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Tackling water challenges on a global scale

Program news Professors

April 6, 2017

On the heels of Canada’s Water Week, a celebration of water from coast-to-coast-to-coast, NSERC is pleased to announce its support for water research taking place not only within our own borders but on a global scale. NSERC is the Canadian funding partner organization, alongside the International Development Research Centre (IDRC), supporting six international research collaborations through the Water Joint Programming Initiative. The projects will focus on the sustainable management of water resources in agriculture, forestry and freshwater aquaculture. Canada will be the lead on three of the six projects receiving Canadian support, with a total contribution of $1.84 million CAD over three years. A total of 21 projects are receiving funding and are supported by 25 national and regional funding organisations from 22 countries.

The projects cover a wide range of areas, from social and economic sciences to nature sciences, and address a range of societal challenges related to water and agriculture including:

  • Increasing the efficiency and resilience of water uses
  • Monitoring and reducing soil and water pollution
  • Integrating social and economic dimensions into the sustainable management and governance of water resources

Canada’s successful participation in this international initiative demonstrates its strong leadership in the area of water sustainability and reinforces the importance of fostering close relationships with domestic and international partners. Going global allows our research community to access a pool of knowledge and expertise to further contribute to world-class research.

More information on the Canadian projects:

Project & Researcher Name Project Title Project Description Participating Countries
Dr. Mark Johnson
University of British Columbia
Agricultural Water Innovations in the Tropics

AgWIT will test strategies to lower agricultural impacts on water resources while improving the resiliency of tropical agricultural systems to climate change. The goal of this project is to increase agricultural water use efficiency, enhance long-term storage soil carbon, and improve the water quality of tropical agricultural systems.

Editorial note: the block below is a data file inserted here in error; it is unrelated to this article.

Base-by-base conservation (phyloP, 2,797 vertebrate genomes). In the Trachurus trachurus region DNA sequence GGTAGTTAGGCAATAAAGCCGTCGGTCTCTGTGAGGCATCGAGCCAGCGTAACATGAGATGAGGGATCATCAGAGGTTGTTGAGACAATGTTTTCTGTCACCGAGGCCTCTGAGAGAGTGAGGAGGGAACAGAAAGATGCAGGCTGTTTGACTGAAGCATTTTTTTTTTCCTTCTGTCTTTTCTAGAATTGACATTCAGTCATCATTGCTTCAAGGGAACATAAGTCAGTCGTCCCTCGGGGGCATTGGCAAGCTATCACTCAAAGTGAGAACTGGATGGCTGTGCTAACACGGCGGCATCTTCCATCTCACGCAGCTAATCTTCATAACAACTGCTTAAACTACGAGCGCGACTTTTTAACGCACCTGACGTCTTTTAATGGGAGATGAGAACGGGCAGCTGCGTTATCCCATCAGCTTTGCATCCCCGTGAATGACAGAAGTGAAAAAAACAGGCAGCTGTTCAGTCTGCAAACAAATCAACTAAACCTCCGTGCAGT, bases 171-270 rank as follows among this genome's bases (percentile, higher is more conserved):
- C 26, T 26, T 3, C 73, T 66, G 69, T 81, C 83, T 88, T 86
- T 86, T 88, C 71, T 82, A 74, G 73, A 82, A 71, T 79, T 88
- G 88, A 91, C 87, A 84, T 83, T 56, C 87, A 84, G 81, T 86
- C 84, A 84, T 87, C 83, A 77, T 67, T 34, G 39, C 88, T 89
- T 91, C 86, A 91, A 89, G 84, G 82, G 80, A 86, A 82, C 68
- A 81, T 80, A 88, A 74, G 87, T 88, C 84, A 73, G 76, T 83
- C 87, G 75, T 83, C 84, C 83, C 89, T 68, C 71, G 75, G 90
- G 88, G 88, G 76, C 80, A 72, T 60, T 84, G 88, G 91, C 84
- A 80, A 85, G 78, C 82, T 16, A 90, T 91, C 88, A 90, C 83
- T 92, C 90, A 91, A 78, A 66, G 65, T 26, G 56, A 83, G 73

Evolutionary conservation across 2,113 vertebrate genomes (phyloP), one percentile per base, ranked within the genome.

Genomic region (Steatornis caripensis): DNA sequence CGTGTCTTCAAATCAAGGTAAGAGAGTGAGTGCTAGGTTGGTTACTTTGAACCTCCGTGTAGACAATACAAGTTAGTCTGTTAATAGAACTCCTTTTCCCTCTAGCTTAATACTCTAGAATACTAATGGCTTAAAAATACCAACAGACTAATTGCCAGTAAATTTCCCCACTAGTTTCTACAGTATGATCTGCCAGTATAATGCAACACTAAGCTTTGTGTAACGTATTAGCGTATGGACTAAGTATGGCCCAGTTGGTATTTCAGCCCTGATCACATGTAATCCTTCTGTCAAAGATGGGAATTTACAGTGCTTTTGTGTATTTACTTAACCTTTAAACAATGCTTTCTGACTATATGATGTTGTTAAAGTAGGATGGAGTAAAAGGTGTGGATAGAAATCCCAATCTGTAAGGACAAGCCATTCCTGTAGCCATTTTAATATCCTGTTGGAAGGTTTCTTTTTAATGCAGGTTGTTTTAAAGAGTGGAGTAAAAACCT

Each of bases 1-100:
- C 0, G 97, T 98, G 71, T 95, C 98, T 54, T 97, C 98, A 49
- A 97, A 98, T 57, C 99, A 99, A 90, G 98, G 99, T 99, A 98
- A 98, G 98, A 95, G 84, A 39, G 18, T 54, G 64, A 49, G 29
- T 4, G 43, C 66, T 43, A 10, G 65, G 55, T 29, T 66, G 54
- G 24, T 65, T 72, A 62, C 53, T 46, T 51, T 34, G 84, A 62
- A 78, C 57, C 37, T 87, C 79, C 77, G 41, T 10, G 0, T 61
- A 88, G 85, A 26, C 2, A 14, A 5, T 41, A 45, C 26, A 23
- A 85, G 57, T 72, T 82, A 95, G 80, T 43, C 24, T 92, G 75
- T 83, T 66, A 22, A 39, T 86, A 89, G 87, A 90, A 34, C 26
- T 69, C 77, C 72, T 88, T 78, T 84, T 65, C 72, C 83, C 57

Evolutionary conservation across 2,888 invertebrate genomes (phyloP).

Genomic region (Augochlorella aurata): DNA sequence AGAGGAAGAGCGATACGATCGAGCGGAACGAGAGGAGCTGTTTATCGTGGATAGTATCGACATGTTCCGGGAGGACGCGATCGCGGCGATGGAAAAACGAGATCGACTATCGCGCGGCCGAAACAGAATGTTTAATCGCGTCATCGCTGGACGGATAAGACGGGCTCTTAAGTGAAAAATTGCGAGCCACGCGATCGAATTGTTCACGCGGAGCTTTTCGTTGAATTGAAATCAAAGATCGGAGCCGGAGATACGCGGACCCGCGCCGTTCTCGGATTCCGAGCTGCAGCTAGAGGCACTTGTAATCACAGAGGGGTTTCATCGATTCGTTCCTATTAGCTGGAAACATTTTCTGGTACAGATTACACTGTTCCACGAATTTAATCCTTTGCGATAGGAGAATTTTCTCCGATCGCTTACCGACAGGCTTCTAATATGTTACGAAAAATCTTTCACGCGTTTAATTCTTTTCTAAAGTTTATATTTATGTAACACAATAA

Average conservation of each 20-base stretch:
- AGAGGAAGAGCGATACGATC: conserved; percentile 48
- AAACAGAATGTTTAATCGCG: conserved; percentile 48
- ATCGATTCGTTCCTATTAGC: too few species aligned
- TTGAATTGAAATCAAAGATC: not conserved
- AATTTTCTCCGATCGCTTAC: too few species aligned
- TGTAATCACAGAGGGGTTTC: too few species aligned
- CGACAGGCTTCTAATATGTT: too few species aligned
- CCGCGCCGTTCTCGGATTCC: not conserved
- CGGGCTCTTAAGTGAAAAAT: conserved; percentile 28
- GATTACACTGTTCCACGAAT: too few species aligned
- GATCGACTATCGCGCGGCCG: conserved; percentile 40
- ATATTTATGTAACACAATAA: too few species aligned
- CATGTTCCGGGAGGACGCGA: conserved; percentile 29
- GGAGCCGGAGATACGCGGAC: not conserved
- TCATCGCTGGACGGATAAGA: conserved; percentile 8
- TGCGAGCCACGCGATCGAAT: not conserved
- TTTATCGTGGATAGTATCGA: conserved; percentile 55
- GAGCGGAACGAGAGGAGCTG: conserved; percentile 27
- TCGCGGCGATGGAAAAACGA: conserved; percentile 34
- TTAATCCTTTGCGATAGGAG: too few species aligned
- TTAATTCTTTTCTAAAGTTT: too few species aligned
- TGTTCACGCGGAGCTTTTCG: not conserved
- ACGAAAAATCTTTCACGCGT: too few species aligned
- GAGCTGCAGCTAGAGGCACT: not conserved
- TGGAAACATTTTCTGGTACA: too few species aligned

*The project is partially funded by IDRC.

Canada, Germany, Brazil, Costa Rica, Denmark, Sweden, Taiwan
Dr. Philippe Van Cappellen
University of Waterloo
Legacies of Agricultural Pollutants (LEAP): Integrated Assessment of Biophysical and Socioeconomic Controls on Water Due to the large increase in agricultural production in past years, large amounts of nitrogen and phosphorus from fertilizers are finding their way into water systems, which can cause aquatic toxicity and drinking water contamination. LEAP aims to gain a predictive understanding of the release of these nutrients over time and how they move and transform within water systems. Canada, Denmark, Portugal, Sweden
Dr. John Richardson
University of British Columbia
SOurce STream (headwater) PROtection from forest practices: what are the costs and benefits, and how best to do it? Small streams are closely linked to the forest landscape surrounding them and are vulnerable to alteration due to forest harvest. In most of the world small streams typically receive little to no protection from forestry. SOSTPRO aims to evaluate the benefits and costs of greater protection around small streams and how such changes to practices could benefit local and downstream impacts on streams for a representative set of forest landscape types. Canada, Finland, Sweden
Dr. Ibrahim Dincer
University of Ontario Institute of Technology
Development and testing of a novel photocatalytic system for efficient cogeneration of clean water and hydrogen for ecosafe agriculture The ECOSAFEFARMING concept aims to create a new technology that allows for urban wastewater to be processed innovatively to produce clean, inherently nutrient rich irrigation water and hydrogen. In this regard, the present project addresses issues related to safe food production and clean and hence sustainable energy production. Turkey, Germany, Canada, Spain
Dr. Yongfeng Hu
Canadian Light Source
Eutrophication hotspots resulting from biogeochemical transformations and bioavailability of phosphorus in the fluvial suspended sediment of geologically contrasting agricultural catchments Previous research has demonstrated that the release of phosphorus nutrients into an ecosystem may promote excessive plant growth leading to a lack of oxygen for animal life as well as the degradation of surface water quality. Eutro-Sed aims to identify what causes these increases in phosphorus in the sediment, better understand how these organic phosphorus compounds degrade and move within the environment, and improve agricultural productivity by incorporating any insights learned from this research. Ireland and Sweden
Dr. Peter Dillon
Trent University
Impacts of MicroPlastics in AgroSystems and Stream Environments Recent research suggests that farmed soils may be exposed to microplastics following applications of sewage biosolids. IMPASSE aims to identify the transport pathways and possible ecological impacts of these microplastics, and to develop management solutions which will protect agricultural sustainability, economic goals, and human and animal health. Norway, Canada, Spain, The Netherlands, Sweden

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